Rabbi Eli David, a dynamic community rabbi who has been leading Daf Yomi studies at Bnai Yosef in Brooklyn for eight-and-a-half years, was honored last month by Agudath Israel of America in recognition of his devotion to the Daf Yomi program. Agudath Israel conferred upon Rabbi David the William K. Friedman Leadership Award at the organization’s 91st Annual Dinner, which was held on May 5th at the Hilton in Manhattan. Over 1,400 people attended the gala event.
The daily Daf Yomi program, whereby one page of Talmud is studied each day, was initiated in the last century, on the first day of Rosh Hashanah, September 11, 1923 (5684), by Rabbi Meir Shapiro in Sanok, Poland. Tens of thousands of Jews in Europe, America and Israel learned that day the first page of the first tractate of the Talmud, Berachot. Today, Orthodox Jews all over the world follow this regimen and study the same page of Gemara each day, completing the Talmud every seven-and-a-half years. Rabbi David delivers three daily Daf Yomi classes, at 7am, 8am and 9:30pm.
The 12th Daf Yomi cycle was completed last summer, and the event was marked with celebrations around the world on August 1, 2012. Here in the Tri State Area, the celebration took place in MetLife Stadium in the Meadowlands, New Jersey, with over 90,000 on hand to celebrate this phenomenal achievement. Among the attendees were Rabbi David and some 5,000 members of the Sephardic community.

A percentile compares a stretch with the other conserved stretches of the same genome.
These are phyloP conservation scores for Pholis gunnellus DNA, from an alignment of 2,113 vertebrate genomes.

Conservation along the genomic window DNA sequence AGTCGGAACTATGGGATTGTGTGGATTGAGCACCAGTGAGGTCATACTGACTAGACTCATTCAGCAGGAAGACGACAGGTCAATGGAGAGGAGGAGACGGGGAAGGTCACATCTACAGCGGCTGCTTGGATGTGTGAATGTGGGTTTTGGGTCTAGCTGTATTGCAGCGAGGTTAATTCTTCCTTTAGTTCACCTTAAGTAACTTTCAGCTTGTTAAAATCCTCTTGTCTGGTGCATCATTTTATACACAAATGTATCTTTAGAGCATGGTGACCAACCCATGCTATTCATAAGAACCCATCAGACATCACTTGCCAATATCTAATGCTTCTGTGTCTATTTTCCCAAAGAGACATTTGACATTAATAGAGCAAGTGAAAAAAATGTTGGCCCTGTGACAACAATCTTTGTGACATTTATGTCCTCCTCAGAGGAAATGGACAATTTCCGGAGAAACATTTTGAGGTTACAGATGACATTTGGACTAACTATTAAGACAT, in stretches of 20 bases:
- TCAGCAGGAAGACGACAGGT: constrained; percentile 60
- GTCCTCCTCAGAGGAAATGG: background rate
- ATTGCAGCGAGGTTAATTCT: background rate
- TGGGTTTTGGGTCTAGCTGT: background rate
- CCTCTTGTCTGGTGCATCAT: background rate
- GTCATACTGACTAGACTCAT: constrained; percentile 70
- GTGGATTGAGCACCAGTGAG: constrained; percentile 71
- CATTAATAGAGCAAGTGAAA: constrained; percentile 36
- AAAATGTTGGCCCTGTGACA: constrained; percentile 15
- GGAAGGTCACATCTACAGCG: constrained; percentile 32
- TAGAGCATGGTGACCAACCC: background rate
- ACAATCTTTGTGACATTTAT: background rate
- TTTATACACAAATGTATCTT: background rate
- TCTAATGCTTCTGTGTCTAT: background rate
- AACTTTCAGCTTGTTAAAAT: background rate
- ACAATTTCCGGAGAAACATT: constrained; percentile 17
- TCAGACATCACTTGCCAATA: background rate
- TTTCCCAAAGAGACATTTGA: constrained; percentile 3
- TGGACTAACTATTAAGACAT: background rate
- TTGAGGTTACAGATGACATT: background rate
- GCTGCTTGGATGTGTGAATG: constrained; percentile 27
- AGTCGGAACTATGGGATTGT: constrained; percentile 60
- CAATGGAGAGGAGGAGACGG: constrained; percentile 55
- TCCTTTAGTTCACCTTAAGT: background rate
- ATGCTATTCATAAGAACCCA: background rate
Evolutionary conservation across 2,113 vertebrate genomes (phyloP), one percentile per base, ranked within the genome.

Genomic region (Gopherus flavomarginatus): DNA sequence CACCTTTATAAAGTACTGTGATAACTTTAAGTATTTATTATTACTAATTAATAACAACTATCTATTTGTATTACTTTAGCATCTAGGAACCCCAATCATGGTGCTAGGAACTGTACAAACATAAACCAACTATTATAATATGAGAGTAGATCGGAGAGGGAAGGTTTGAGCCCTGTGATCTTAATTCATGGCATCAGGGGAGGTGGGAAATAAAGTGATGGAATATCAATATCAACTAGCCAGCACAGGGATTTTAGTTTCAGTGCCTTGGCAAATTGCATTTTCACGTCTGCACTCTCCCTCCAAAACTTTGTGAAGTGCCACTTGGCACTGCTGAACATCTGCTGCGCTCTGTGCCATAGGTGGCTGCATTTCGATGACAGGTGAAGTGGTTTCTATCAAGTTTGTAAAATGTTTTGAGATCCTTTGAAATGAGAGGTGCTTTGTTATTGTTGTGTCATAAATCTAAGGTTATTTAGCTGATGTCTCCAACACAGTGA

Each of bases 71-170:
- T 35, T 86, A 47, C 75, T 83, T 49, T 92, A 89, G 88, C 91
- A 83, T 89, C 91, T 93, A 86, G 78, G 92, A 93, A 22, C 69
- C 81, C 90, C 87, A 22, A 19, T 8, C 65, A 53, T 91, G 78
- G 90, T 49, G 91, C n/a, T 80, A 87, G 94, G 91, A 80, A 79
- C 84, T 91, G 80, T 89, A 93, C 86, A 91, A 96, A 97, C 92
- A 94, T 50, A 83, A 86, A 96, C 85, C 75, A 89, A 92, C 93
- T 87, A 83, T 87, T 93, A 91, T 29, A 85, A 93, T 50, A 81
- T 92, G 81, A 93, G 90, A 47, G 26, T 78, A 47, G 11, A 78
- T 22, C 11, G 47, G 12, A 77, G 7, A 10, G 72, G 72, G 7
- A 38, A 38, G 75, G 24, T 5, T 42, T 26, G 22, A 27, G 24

“It was electrifying, with music, singing and dancing,” Rabbi David said. “It was very inspiring. Many shuls in our community started Daf Yomi shiurim the following day, including Shaare Zion and Bnei Binyamin.” Rabbi David saw firsthand how the event inspired people to join the program. “Last year, when one of the boys in Bnai Yosef, Ovadia Alkada, heard about the upcoming Siyum HaShas, he got so excited by it. He purchased a $1000 ticket requesting to be seated on the 50 yard line in Giants Stadium. The next day he was so inspired, he started Daf Yomi class with his friends in Bnai Yosef led by Rabbi Danny Grand following the sunrise minyan.”
Rabbi David attributes his award to the growing involvement of the Sephardic community in the Daf Yomi program. “Agudath Israel honored me because of the inspiration they saw in the Sephardic community being involved in Daf Yomi and Siyum HaShas,” he says. Indeed, at last summer’s Siyum HaShas, Agudath Israel Executive Director Rabbi Chaim Dovid Zwiebel praised the Sephardic community for its growing number of Daf Yomi participants. As reported in a Community Magazine article by Rabbi Yehuda Beyda about the event, Rabbi Zwiebel commented, “This essential truth, which was so noticeably on display at the Siyum, is also on display every single day of the year – in the growing number of people attending Daf Yomi shiurim in Sephardi kneisot, in the many outstanding yeshivot that are geared to Sephardi children, in the tremendous rabbinic figures from the Sephardi community whose leadership is an inspiration to all Klal Yisrael.”
As with all forms of Torah study, Rabbi David says, taking part in Daf Yomi strengthens one spiritually. “It doesn’t give the yetzer hara (evil inclination) any chance of catching us. And we must continue to study.”